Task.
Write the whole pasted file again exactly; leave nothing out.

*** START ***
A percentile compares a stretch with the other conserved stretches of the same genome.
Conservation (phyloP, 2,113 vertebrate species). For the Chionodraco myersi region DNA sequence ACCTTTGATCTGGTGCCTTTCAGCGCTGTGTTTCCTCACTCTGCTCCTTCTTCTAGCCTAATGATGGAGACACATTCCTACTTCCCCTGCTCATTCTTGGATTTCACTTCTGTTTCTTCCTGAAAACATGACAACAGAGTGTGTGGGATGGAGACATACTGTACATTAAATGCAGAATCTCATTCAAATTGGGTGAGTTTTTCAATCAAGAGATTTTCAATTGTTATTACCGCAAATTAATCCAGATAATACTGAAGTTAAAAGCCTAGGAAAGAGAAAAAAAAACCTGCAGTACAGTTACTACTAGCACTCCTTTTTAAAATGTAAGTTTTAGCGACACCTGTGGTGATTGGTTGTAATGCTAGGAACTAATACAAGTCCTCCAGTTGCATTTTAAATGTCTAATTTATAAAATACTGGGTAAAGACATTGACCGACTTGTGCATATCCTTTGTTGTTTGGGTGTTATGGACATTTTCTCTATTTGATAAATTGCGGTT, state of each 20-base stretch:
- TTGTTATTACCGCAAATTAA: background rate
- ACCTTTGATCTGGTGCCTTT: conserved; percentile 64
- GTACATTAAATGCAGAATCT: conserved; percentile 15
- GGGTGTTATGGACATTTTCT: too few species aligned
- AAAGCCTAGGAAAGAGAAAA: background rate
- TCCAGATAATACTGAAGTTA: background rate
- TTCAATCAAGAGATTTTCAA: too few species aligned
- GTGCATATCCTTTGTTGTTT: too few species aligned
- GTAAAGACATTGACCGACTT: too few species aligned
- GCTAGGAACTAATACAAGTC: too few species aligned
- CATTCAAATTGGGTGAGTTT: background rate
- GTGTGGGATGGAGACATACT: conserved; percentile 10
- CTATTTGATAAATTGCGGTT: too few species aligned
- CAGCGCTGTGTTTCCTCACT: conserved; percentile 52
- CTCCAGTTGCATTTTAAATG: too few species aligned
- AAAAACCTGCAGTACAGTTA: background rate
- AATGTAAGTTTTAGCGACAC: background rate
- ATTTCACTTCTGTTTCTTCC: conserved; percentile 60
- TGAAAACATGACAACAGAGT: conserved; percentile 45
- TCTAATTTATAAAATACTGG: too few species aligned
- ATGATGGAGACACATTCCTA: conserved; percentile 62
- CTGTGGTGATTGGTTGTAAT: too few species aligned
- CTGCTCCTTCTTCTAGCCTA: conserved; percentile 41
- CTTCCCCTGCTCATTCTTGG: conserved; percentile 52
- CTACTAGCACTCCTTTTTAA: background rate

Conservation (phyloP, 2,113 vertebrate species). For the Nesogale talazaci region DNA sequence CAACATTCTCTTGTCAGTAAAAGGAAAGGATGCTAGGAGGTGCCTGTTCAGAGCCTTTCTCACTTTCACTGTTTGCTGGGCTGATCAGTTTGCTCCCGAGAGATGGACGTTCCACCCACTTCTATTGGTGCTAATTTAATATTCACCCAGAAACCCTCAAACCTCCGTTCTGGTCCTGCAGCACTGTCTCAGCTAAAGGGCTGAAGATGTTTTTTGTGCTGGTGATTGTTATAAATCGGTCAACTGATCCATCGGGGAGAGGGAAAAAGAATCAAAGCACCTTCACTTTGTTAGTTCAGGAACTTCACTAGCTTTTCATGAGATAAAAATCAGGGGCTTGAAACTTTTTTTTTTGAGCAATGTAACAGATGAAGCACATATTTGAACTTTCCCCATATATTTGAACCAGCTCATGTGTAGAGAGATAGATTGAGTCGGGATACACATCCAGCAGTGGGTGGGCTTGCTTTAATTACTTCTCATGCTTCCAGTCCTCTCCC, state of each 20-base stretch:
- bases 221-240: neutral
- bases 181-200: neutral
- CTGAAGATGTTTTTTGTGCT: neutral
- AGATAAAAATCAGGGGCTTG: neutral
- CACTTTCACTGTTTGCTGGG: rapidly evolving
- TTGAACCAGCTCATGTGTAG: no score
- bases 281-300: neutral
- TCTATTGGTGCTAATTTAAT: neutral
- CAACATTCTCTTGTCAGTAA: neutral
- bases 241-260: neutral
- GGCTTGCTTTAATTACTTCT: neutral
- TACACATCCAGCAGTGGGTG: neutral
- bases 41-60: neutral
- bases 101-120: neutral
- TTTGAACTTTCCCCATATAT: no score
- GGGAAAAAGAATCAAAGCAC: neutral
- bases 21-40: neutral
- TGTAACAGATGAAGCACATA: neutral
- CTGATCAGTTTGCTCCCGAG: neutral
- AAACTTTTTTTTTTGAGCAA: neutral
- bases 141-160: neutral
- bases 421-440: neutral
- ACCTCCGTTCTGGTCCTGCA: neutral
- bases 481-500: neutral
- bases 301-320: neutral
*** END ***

A percentile compares a stretch with the other conserved stretches of the same genome.
Conservation (phyloP, 2,113 vertebrate species). For the Chionodraco myersi region DNA sequence ACCTTTGATCTGGTGCCTTTCAGCGCTGTGTTTCCTCACTCTGCTCCTTCTTCTAGCCTAATGATGGAGACACATTCCTACTTCCCCTGCTCATTCTTGGATTTCACTTCTGTTTCTTCCTGAAAACATGACAACAGAGTGTGTGGGATGGAGACATACTGTACATTAAATGCAGAATCTCATTCAAATTGGGTGAGTTTTTCAATCAAGAGATTTTCAATTGTTATTACCGCAAATTAATCCAGATAATACTGAAGTTAAAAGCCTAGGAAAGAGAAAAAAAAACCTGCAGTACAGTTACTACTAGCACTCCTTTTTAAAATGTAAGTTTTAGCGACACCTGTGGTGATTGGTTGTAATGCTAGGAACTAATACAAGTCCTCCAGTTGCATTTTAAATGTCTAATTTATAAAATACTGGGTAAAGACATTGACCGACTTGTGCATATCCTTTGTTGTTTGGGTGTTATGGACATTTTCTCTATTTGATAAATTGCGGTT, state of each 20-base stretch:
- TTGTTATTACCGCAAATTAA: background rate
- ACCTTTGATCTGGTGCCTTT: conserved; percentile 64
- GTACATTAAATGCAGAATCT: conserved; percentile 15
- GGGTGTTATGGACATTTTCT: too few species aligned
- AAAGCCTAGGAAAGAGAAAA: background rate
- TCCAGATAATACTGAAGTTA: background rate
- TTCAATCAAGAGATTTTCAA: too few species aligned
- GTGCATATCCTTTGTTGTTT: too few species aligned
- GTAAAGACATTGACCGACTT: too few species aligned
- GCTAGGAACTAATACAAGTC: too few species aligned
- CATTCAAATTGGGTGAGTTT: background rate
- GTGTGGGATGGAGACATACT: conserved; percentile 10
- CTATTTGATAAATTGCGGTT: too few species aligned
- CAGCGCTGTGTTTCCTCACT: conserved; percentile 52
- CTCCAGTTGCATTTTAAATG: too few species aligned
- AAAAACCTGCAGTACAGTTA: background rate
- AATGTAAGTTTTAGCGACAC: background rate
- ATTTCACTTCTGTTTCTTCC: conserved; percentile 60
- TGAAAACATGACAACAGAGT: conserved; percentile 45
- TCTAATTTATAAAATACTGG: too few species aligned
- ATGATGGAGACACATTCCTA: conserved; percentile 62
- CTGTGGTGATTGGTTGTAAT: too few species aligned
- CTGCTCCTTCTTCTAGCCTA: conserved; percentile 41
- CTTCCCCTGCTCATTCTTGG: conserved; percentile 52
- CTACTAGCACTCCTTTTTAA: background rate

Conservation (phyloP, 2,113 vertebrate species). For the Nesogale talazaci region DNA sequence CAACATTCTCTTGTCAGTAAAAGGAAAGGATGCTAGGAGGTGCCTGTTCAGAGCCTTTCTCACTTTCACTGTTTGCTGGGCTGATCAGTTTGCTCCCGAGAGATGGACGTTCCACCCACTTCTATTGGTGCTAATTTAATATTCACCCAGAAACCCTCAAACCTCCGTTCTGGTCCTGCAGCACTGTCTCAGCTAAAGGGCTGAAGATGTTTTTTGTGCTGGTGATTGTTATAAATCGGTCAACTGATCCATCGGGGAGAGGGAAAAAGAATCAAAGCACCTTCACTTTGTTAGTTCAGGAACTTCACTAGCTTTTCATGAGATAAAAATCAGGGGCTTGAAACTTTTTTTTTTGAGCAATGTAACAGATGAAGCACATATTTGAACTTTCCCCATATATTTGAACCAGCTCATGTGTAGAGAGATAGATTGAGTCGGGATACACATCCAGCAGTGGGTGGGCTTGCTTTAATTACTTCTCATGCTTCCAGTCCTCTCCC, state of each 20-base stretch:
- bases 221-240: neutral
- bases 181-200: neutral
- CTGAAGATGTTTTTTGTGCT: neutral
- AGATAAAAATCAGGGGCTTG: neutral
- CACTTTCACTGTTTGCTGGG: rapidly evolving
- TTGAACCAGCTCATGTGTAG: no score
- bases 281-300: neutral
- TCTATTGGTGCTAATTTAAT: neutral
- CAACATTCTCTTGTCAGTAA: neutral
- bases 241-260: neutral
- GGCTTGCTTTAATTACTTCT: neutral
- TACACATCCAGCAGTGGGTG: neutral
- bases 41-60: neutral
- bases 101-120: neutral
- TTTGAACTTTCCCCATATAT: no score
- GGGAAAAAGAATCAAAGCAC: neutral
- bases 21-40: neutral
- TGTAACAGATGAAGCACATA: neutral
- CTGATCAGTTTGCTCCCGAG: neutral
- AAACTTTTTTTTTTGAGCAA: neutral
- bases 141-160: neutral
- bases 421-440: neutral
- ACCTCCGTTCTGGTCCTGCA: neutral
- bases 481-500: neutral
- bases 301-320: neutral